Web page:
Steel Bros of Christchurch was employed to design and build two dedicated semi- trailers for this job (see the attached plan for the trailer). The semis were essentially a chassis with support frames to load the buzzbars onto. Staff from CWF Hamilton & Co loaded and secured the loads, and while one trailer was being unloaded at Tiwai, the second trailer was being loaded in Christchurch. The loaded dimensions of these units were 3.0m wide, 4.8m high, and weighed 22.7 tonnes each. The loaded height of 4.8m was the maximum that could pass under Watermans Bridge on the Dunedin motorway. Even so, the rear buzzbars had to overhang, allowing it to sit lower than the semi-trailer chassis.

This work commenced on 25 November 1981 and ran through to 18 November 1982. There were 104 of these loads in total, all completed without incident by Murray Glen in his Volvo N12.

It is a historical account of Kiwi can-do and innovation at its finest. Recollections of the mood and atmosphere in and around the contract also reflect the true camaraderie of the era. During the time, several NZE Christchurch staff stayed at Invercargill’s Coachman Inn three nights a week for 15 months. Rumour has it there were a few big nights at the bar.

Of course, the lessons and experience gained from completing jobs like this result in improved capability. In the years following, NZ Express Transport Christchurch won many other specialised jobs.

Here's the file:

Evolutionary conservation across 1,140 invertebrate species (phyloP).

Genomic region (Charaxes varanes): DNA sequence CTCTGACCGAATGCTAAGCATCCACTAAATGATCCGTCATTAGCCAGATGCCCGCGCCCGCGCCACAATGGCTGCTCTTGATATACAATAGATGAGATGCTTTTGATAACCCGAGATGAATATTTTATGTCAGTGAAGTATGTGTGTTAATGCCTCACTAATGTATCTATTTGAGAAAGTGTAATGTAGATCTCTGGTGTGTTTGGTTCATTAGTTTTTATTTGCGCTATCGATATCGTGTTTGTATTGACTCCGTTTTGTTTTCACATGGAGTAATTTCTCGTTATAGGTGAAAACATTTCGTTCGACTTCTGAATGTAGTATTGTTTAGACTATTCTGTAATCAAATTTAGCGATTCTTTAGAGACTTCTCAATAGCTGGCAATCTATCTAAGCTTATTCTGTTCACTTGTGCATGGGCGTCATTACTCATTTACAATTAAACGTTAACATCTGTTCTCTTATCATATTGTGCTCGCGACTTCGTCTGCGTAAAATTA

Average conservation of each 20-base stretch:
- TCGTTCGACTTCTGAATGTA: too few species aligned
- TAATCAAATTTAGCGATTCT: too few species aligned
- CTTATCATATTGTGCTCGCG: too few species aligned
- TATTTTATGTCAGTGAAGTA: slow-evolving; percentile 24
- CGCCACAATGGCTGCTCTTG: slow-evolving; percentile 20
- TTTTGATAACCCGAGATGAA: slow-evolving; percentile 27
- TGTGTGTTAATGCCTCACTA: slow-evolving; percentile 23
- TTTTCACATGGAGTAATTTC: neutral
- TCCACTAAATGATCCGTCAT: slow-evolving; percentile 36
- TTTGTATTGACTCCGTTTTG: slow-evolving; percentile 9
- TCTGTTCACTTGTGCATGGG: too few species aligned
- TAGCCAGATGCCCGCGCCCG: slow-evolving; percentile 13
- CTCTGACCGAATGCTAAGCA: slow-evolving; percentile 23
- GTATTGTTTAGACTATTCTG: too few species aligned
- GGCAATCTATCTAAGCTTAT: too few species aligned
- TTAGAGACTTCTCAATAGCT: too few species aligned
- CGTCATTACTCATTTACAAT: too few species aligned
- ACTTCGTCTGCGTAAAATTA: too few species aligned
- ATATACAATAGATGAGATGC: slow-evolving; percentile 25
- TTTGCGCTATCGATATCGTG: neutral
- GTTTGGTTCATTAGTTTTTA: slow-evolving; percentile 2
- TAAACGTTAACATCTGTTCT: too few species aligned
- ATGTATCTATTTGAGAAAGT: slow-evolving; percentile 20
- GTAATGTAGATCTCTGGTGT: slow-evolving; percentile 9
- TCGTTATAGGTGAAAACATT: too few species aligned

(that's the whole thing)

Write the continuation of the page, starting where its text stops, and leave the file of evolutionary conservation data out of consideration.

A schematic of the pot furnace at the Tiwai works.


New Zealand Aluminium Smelters (NZAS) owns and operates the country’s only aluminium smelter at Tiawai Point near Bluff. It is a joint venture operation between Rio-Tinto and Sumitomo Chemical Company of Japan.

The smelter began operations in 1971 and produces 360,000 tonnes of aluminium annually. Of this, 90% goes to export, with the largest market being Japan.

Tiwai Point was identified in the 1960s as the location for the smelter as it met some key prerequisites. One, there was the availability of continuous hydroelectricity from Manapouri Power station. Two, a deep-water harbour. Three, support services close by in Invercargill. Four, favourable environmental and climatic conditions.

Bauxite ore is mined at Weipa on the Cape York Peninsula in Northern Queensland and shipped to Gladstone in Central Queensland for refining into fine white alumina powder. The alumina is shipped to Tiwai, where aluminium is produced. Four tonnes of Bauxite produce two tonnes of alumina powder, which produces one tonne of aluminium.

To produce aluminium, 196,000 amps of current pass through the carbon anode blocks to the cathodes at the bottom of each pot. The pots are lined with special refractory bricks from Europe that are able to withstand operating temperatures of approximately 930°C.

The molten metal is tipped into holding furnaces and heated to 730°C, considered the best casting temperature, for pouring into ingots, extrusion billet, rolling block, or ‘T’-bar.